How To Learn To Say “No”: Step By Step Instructions

Principles that need to be mastered in order to be able to refuse – on time and on business

“Take the burden on your own, so as not to fall when walking,” says folk wisdom. In everyday terms: you are unlikely to be productive if you take on too many obligations. At least the result will not be good and probably not on time. But you are used to lending your shoulder without refusal and are tired, hoping that your bosses will appreciate your zeal, reward you with a salary increase and career take-off, and everyone else will be sincerely grateful or at least admired.

In fact, the authorities have no time to notice your work, especially if you pick up everything that falls on you without further ado – the work is done, and well. Colleagues are usually skeptical of other people’s workaholism or are happy to unload themselves by transferring part of the tasks to you. Speaking of life away from the office, helping friends and family is a sacred thing, but they can simply not represent your workload and demand more each time, believing that it really will not be difficult for you. This is how you answer them, adding the usual: “Yes, of course!”.

Meanwhile, tasks and requests are pouring in on you like from a cornucopia – by phone, mail, instant messenger or in person. And, probably, you already understood: in order to slow down the pace of growing stress, it’s time to learn to say “no”, although thoughts are obsessively spinning in your head: “What if this ruins the relationship?”, “What if it disappoints the boss?”. NO. Nothing like that will happen. If you feel that you are stuck in excessive obligations, urgently master the art of refusal.

Below is a selection of basic steps in the art of saying no: seven rules and three tactics for advanced cases.


Clearly define your workload and professionalism – it will be easier to understand how much your time is really worth, at work and beyond. When someone wants to challenge you with a new task, mentally try it on in your daily schedule and if it takes more than two minutes to think about it, refuse. You are already loaded to the eyeballs – so explain the situation.


Even if you happen to have free time – on rare weekends or on weekday evenings – this is not a reason to give it to everyone who does not want to cope without help. Are you really ready to exchange a long-awaited vacation with your loved one or family for what you are asked for?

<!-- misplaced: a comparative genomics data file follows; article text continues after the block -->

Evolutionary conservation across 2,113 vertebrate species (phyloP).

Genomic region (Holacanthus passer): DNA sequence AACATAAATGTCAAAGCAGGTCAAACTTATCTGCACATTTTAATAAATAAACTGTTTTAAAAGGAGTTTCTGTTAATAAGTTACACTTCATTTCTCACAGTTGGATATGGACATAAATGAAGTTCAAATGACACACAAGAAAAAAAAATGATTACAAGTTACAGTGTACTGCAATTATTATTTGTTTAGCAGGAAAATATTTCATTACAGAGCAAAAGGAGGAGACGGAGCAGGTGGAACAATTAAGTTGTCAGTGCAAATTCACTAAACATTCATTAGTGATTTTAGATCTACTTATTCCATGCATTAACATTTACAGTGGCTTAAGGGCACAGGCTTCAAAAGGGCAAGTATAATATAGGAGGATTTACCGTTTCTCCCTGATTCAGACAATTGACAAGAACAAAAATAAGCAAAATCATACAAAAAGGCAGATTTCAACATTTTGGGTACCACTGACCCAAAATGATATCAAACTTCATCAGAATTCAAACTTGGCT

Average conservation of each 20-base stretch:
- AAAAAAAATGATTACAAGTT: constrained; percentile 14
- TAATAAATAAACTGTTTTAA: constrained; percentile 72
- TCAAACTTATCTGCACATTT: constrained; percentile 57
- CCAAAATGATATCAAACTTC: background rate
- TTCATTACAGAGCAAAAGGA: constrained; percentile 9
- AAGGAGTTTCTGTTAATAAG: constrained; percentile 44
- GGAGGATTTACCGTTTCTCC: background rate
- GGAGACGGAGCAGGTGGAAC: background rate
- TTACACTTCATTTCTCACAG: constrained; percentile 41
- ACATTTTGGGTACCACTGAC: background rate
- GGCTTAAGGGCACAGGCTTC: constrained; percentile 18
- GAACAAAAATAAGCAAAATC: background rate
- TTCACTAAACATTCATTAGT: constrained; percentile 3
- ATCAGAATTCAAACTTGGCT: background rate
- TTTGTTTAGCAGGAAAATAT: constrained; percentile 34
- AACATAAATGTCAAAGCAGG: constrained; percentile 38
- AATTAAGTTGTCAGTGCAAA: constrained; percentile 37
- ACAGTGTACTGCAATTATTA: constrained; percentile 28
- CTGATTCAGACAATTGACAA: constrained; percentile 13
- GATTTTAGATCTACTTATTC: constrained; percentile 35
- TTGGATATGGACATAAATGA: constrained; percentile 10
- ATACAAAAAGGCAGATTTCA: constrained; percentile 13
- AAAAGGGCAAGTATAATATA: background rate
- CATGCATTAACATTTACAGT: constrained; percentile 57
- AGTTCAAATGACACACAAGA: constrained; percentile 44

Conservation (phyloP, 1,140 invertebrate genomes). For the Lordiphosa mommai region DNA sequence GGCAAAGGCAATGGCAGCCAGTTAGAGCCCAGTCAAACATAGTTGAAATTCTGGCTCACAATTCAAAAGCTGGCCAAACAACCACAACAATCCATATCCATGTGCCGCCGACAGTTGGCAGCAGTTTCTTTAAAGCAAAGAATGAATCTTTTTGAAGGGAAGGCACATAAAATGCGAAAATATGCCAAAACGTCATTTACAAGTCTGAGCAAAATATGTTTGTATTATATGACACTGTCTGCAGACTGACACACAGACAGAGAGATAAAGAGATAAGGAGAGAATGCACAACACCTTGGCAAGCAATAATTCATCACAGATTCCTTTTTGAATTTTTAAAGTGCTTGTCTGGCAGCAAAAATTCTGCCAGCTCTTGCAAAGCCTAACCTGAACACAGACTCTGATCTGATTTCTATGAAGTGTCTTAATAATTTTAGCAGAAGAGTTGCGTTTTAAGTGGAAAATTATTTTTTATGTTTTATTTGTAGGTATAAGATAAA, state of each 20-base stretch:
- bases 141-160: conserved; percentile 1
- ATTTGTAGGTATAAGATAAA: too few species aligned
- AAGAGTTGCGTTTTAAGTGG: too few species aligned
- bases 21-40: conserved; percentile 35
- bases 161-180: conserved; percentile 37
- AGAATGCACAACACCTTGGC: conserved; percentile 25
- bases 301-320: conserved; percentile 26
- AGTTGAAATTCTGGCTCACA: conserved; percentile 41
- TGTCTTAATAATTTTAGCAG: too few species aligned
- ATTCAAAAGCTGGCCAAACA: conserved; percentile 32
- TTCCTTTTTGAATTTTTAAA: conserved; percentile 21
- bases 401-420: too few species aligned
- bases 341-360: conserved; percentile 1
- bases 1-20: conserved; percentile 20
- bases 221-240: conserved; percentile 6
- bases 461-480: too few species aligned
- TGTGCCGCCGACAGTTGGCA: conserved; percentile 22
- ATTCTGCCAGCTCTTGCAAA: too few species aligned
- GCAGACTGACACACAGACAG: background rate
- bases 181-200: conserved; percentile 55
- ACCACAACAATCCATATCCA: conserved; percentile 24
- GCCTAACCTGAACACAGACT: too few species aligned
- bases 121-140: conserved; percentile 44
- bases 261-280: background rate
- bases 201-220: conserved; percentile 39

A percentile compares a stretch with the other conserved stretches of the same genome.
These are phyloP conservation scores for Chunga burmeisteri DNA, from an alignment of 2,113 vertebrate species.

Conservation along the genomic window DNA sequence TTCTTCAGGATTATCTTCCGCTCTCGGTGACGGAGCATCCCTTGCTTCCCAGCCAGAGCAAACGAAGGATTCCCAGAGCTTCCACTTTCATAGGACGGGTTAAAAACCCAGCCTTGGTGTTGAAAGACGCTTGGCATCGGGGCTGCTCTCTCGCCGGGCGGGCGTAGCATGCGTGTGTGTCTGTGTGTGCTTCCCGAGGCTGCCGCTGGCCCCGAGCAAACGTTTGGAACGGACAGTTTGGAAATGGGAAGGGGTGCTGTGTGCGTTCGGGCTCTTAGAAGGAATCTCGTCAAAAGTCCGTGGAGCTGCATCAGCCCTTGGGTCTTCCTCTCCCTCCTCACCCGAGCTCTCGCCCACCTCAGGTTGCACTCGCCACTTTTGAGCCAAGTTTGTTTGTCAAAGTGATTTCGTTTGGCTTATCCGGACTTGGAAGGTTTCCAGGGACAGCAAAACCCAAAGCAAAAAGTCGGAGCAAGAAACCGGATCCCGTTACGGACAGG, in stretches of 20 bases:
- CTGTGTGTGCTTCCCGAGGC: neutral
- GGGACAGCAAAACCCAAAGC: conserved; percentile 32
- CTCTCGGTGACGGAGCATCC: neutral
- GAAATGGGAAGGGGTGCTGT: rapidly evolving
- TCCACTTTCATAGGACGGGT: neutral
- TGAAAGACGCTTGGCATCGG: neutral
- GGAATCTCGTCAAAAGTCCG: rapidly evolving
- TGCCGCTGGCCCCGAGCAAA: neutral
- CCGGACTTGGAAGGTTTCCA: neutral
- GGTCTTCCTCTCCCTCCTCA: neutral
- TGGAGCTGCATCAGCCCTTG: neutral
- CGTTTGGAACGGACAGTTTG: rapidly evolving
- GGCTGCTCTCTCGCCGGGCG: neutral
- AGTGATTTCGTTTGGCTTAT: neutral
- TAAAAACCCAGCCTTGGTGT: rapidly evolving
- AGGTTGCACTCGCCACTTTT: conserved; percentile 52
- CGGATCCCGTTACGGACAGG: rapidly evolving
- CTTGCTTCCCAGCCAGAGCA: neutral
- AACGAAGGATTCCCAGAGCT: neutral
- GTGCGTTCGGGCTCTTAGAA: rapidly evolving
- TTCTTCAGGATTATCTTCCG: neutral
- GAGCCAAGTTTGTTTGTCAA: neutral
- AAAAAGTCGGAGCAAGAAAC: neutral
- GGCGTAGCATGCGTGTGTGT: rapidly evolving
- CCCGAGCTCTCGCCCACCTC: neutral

Saying “no” as often as you can is a great way to get better at rejection. Sometimes repeating this magic word is the only way to ward off extremely persistent people. Stand your ground, in the end they will understand that you are not joking.


A common mistake is to start a rejection with “I’m sorry, but…” because you hope it sounds polite. Perhaps it’s just that it’s not worth the trouble to crush this apologetic tone – you won’t even notice how you are quickly persuaded to agree. You must be firm and categorical, protecting your time, there is nothing to apologize for.


It is dangerous to be polite, and to be good for everyone is completely fraught with a decrease in self-esteem – to the point of completely nullifying personal interests. The easier it is for people to grab your time (“Oh, she’s so sweet, she’s always helpful!”), the more willingly they’ll be doing it. But if they realize that you’ve set up a hard barrier against leaks of excessive kindness, they’ll switch to easier targets.


It is not true, this does not mean that you are completely unrestrained, defending your micro-freedom. First, it was not in the contract. Secondly, by giving you too much responsibility, management risks the quality of your work. If they want to add tasks to you, let them determine when you will solve those that have already been. At the same time and for the same salary – no, thank you.


Sometimes it is easier to prevent an impending task than to refuse it. If you know you’re going to be approached with a request, it makes sense to take the initiative and announce (at a flier or at lunch): “Guys, just so you know – this week I’m fully staffed, I can’t find an hour” .


Simple language that will help soften the rejection – for those who find a firm “no” difficult.

“I’ll be back with an answer”

Instead of slashing, the person who comes with the request can be told that you will think a little and give an answer – not necessarily positive.

“Let’s talk later”

Another “soft” option that works when you want to leave the question open – in that rare case, if you change your mind.

“This is not for me”

Sounds like a Tinder photo rating, but it works for all occasions: you can sincerely praise an idea, a project, a person, and say that it just isn’t right for you, at least not right now.